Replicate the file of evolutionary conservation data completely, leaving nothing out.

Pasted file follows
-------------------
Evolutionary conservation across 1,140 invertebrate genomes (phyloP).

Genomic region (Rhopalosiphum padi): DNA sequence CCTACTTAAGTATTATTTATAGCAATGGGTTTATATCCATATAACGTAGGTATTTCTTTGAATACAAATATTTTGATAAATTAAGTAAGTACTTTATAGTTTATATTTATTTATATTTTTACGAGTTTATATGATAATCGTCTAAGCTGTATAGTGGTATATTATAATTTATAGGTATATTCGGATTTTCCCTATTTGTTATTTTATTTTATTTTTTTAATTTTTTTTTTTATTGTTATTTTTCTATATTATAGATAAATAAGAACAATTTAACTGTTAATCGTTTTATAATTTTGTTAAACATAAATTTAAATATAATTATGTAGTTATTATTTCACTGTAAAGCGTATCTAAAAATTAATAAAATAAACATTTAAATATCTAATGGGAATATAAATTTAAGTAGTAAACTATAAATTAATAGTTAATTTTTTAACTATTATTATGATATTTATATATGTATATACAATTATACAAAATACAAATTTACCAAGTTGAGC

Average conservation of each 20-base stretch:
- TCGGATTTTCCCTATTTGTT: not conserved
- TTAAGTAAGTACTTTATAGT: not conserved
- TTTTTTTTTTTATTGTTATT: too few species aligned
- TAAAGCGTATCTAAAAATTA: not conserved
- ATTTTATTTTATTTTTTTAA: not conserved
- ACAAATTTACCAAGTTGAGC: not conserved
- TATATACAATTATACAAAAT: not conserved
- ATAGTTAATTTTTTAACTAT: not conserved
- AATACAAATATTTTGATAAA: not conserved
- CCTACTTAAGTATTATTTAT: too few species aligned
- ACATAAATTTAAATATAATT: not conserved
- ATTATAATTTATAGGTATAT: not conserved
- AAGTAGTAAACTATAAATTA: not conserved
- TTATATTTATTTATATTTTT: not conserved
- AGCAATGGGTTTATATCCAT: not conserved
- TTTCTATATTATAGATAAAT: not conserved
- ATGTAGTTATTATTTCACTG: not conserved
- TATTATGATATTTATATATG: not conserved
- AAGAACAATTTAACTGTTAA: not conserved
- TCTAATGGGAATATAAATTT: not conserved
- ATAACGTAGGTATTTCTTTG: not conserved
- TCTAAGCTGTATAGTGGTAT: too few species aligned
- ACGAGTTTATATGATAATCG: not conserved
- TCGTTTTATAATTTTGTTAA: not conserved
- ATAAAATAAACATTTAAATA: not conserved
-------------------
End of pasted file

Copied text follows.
Evolutionary conservation across 1,140 invertebrate genomes (phyloP).

Genomic region (Rhopalosiphum padi): DNA sequence CCTACTTAAGTATTATTTATAGCAATGGGTTTATATCCATATAACGTAGGTATTTCTTTGAATACAAATATTTTGATAAATTAAGTAAGTACTTTATAGTTTATATTTATTTATATTTTTACGAGTTTATATGATAATCGTCTAAGCTGTATAGTGGTATATTATAATTTATAGGTATATTCGGATTTTCCCTATTTGTTATTTTATTTTATTTTTTTAATTTTTTTTTTTATTGTTATTTTTCTATATTATAGATAAATAAGAACAATTTAACTGTTAATCGTTTTATAATTTTGTTAAACATAAATTTAAATATAATTATGTAGTTATTATTTCACTGTAAAGCGTATCTAAAAATTAATAAAATAAACATTTAAATATCTAATGGGAATATAAATTTAAGTAGTAAACTATAAATTAATAGTTAATTTTTTAACTATTATTATGATATTTATATATGTATATACAATTATACAAAATACAAATTTACCAAGTTGAGC

Average conservation of each 20-base stretch:
- TCGGATTTTCCCTATTTGTT: not conserved
- TTAAGTAAGTACTTTATAGT: not conserved
- TTTTTTTTTTTATTGTTATT: too few species aligned
- TAAAGCGTATCTAAAAATTA: not conserved
- ATTTTATTTTATTTTTTTAA: not conserved
- ACAAATTTACCAAGTTGAGC: not conserved
- TATATACAATTATACAAAAT: not conserved
- ATAGTTAATTTTTTAACTAT: not conserved
- AATACAAATATTTTGATAAA: not conserved
- CCTACTTAAGTATTATTTAT: too few species aligned
- ACATAAATTTAAATATAATT: not conserved
- ATTATAATTTATAGGTATAT: not conserved
- AAGTAGTAAACTATAAATTA: not conserved
- TTATATTTATTTATATTTTT: not conserved
- AGCAATGGGTTTATATCCAT: not conserved
- TTTCTATATTATAGATAAAT: not conserved
- ATGTAGTTATTATTTCACTG: not conserved
- TATTATGATATTTATATATG: not conserved
- AAGAACAATTTAACTGTTAA: not conserved
- TCTAATGGGAATATAAATTT: not conserved
- ATAACGTAGGTATTTCTTTG: not conserved
- TCTAAGCTGTATAGTGGTAT: too few species aligned
- ACGAGTTTATATGATAATCG: not conserved
- TCGTTTTATAATTTTGTTAA: not conserved
- ATAAAATAAACATTTAAATA: not conserved